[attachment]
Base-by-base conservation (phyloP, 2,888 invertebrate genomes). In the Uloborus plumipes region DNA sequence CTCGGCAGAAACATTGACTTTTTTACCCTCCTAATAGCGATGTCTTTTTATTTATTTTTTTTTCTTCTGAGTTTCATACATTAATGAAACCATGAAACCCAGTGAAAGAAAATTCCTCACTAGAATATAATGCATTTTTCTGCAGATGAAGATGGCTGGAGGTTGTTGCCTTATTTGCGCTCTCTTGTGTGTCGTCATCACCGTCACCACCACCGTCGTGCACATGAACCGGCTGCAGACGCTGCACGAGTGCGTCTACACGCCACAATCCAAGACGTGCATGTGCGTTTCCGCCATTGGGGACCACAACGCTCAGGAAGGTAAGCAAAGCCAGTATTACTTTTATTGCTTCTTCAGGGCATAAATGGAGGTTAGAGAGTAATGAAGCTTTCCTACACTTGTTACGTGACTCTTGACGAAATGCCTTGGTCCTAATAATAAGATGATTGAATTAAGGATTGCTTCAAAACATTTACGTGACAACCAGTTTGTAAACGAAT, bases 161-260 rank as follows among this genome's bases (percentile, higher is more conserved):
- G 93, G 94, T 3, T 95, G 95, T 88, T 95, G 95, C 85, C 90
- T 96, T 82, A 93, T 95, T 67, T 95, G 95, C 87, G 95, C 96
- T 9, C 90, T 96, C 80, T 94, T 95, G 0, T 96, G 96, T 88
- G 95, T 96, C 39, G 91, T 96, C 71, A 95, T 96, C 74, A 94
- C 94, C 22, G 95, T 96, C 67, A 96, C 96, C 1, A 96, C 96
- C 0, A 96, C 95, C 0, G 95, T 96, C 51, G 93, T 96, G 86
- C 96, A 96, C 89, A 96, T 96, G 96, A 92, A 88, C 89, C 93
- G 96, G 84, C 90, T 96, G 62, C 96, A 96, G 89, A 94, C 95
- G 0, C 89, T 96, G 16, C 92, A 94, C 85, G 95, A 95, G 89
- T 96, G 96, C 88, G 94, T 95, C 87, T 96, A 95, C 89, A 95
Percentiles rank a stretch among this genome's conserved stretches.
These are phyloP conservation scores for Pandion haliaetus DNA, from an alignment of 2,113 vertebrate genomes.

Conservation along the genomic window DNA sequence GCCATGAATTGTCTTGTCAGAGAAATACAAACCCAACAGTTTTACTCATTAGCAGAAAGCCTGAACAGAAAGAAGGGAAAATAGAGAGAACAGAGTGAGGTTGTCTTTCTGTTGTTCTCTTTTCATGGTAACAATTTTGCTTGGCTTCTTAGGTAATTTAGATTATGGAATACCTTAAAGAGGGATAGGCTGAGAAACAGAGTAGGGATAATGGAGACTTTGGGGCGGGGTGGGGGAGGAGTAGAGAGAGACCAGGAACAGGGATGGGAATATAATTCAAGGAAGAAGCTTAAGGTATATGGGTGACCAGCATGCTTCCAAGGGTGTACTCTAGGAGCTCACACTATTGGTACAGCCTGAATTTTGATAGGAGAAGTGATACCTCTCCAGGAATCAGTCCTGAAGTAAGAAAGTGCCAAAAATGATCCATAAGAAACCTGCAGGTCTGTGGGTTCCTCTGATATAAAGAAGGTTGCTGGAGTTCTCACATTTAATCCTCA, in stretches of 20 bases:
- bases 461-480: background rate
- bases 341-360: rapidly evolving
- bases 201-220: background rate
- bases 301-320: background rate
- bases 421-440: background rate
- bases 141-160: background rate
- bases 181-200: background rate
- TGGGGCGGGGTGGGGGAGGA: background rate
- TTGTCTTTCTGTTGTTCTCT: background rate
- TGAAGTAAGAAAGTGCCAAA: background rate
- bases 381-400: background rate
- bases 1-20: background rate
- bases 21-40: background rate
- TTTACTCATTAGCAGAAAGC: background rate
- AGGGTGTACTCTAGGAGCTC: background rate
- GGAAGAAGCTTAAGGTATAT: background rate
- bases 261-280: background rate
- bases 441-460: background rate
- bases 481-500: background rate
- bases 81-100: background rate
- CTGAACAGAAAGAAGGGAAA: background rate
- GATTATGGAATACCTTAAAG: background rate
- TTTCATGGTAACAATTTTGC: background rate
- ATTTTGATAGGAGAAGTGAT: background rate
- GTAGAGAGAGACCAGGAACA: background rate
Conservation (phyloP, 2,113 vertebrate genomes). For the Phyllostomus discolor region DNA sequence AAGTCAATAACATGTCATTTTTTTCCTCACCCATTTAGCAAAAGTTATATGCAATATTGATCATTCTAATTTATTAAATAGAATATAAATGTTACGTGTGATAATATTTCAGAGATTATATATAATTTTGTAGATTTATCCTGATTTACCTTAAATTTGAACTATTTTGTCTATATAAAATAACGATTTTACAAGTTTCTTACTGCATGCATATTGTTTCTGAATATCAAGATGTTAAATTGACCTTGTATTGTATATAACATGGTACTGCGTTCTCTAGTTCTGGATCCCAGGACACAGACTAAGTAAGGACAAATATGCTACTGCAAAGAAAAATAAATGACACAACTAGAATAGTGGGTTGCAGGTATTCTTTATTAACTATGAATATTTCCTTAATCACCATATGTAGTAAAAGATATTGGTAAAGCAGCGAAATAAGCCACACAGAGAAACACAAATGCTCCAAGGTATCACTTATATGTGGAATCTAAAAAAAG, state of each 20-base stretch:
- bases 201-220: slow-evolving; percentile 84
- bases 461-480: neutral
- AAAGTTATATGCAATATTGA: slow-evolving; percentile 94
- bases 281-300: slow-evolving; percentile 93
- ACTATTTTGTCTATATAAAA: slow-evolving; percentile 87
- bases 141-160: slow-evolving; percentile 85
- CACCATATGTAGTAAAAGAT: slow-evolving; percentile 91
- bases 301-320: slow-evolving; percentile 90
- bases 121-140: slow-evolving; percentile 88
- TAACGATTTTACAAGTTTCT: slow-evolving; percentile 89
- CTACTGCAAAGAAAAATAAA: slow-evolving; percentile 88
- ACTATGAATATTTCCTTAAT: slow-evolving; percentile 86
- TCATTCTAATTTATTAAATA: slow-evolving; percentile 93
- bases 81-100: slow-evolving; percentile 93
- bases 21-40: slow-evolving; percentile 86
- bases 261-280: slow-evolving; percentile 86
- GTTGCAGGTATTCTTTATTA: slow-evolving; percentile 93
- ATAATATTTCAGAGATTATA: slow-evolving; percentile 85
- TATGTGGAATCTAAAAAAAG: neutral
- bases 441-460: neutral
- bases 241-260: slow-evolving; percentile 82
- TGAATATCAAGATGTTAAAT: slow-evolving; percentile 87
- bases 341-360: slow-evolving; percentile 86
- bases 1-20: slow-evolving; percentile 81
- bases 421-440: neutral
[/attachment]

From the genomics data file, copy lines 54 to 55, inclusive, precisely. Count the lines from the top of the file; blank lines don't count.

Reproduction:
- bases 81-100: slow-evolving; percentile 93
- bases 21-40: slow-evolving; percentile 86